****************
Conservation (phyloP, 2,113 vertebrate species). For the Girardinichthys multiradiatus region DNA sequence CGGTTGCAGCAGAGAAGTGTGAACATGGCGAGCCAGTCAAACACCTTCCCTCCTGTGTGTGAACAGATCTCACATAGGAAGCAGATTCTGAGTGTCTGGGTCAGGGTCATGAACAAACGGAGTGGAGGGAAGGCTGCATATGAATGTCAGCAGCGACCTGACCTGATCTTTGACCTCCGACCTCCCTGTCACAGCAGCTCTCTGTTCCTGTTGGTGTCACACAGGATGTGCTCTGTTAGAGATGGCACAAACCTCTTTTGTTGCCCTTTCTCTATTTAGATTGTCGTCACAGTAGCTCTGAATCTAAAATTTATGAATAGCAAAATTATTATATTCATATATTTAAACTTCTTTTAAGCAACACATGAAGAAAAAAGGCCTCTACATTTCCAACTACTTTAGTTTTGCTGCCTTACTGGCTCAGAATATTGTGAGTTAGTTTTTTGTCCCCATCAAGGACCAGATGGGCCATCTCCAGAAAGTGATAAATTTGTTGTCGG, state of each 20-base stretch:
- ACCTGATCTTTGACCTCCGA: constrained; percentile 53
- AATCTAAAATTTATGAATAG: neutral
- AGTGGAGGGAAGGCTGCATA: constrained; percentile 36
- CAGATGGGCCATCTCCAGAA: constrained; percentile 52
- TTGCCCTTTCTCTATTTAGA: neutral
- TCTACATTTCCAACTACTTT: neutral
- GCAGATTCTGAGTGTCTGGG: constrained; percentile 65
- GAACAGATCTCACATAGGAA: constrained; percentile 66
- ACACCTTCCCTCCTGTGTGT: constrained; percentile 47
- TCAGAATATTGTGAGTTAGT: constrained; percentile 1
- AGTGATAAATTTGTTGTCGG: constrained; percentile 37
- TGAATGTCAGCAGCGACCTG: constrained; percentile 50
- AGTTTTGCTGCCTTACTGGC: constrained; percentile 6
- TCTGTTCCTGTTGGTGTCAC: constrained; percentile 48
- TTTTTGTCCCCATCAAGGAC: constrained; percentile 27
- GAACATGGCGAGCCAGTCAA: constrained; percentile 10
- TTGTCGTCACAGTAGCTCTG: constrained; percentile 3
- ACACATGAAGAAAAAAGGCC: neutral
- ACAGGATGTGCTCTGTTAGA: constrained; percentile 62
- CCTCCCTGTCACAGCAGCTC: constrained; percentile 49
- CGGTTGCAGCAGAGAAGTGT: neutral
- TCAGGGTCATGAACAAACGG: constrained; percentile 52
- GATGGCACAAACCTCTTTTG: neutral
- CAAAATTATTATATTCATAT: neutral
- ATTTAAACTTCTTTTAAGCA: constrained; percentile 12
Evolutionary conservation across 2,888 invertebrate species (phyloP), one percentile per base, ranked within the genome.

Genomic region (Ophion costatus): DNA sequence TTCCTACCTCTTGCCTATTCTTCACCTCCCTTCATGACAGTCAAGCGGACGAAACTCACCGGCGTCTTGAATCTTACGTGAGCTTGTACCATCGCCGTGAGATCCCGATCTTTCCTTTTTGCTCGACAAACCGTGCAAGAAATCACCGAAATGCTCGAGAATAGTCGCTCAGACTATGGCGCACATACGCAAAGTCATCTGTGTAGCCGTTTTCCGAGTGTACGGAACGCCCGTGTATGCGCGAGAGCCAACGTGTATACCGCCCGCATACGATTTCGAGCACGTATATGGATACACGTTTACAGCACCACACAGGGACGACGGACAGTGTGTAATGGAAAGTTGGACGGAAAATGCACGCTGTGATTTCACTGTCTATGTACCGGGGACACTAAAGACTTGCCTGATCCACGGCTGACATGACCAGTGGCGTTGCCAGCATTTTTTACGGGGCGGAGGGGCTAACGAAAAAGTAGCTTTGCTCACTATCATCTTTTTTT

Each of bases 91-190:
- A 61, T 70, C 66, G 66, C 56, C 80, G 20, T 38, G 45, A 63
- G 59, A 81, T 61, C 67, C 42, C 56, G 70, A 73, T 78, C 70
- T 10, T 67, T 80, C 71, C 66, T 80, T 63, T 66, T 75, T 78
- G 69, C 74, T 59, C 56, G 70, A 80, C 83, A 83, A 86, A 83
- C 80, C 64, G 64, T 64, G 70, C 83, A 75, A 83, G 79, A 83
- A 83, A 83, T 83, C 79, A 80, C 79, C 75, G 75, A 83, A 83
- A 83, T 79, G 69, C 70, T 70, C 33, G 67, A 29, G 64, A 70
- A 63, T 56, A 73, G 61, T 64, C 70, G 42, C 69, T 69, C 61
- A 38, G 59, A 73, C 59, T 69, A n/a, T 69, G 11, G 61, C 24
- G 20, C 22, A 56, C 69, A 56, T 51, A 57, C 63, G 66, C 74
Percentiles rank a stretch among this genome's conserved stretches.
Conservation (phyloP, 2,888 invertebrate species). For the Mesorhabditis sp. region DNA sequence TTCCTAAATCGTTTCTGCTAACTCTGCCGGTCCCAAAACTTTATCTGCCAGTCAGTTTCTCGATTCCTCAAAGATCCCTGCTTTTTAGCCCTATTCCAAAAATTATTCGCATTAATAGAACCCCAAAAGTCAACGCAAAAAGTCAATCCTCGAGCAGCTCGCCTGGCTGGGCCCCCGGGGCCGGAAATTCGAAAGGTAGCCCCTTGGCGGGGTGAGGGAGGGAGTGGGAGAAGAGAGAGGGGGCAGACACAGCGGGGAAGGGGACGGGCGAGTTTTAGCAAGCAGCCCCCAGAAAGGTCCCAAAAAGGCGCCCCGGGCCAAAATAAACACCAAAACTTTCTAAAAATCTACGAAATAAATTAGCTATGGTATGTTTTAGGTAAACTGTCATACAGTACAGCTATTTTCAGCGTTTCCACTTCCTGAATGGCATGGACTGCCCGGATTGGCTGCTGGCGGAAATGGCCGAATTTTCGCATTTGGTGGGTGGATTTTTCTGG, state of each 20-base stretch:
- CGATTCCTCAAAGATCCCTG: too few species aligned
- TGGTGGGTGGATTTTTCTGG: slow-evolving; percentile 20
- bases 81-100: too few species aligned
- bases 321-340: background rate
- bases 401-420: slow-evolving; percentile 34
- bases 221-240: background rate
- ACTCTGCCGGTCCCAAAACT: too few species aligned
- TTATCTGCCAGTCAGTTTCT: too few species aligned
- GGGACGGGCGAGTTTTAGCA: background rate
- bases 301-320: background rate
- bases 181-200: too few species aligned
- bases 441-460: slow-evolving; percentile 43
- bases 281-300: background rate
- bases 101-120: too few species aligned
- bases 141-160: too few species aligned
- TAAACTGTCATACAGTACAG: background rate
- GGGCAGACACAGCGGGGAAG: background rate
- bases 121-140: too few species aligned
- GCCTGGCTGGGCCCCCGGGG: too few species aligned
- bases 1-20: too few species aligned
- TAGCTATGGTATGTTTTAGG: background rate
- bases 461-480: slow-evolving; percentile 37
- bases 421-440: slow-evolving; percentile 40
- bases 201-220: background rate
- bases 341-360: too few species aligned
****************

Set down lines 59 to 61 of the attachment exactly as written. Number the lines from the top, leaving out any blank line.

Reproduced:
- bases 121-140: too few species aligned
- GCCTGGCTGGGCCCCCGGGG: too few species aligned
- bases 1-20: too few species aligned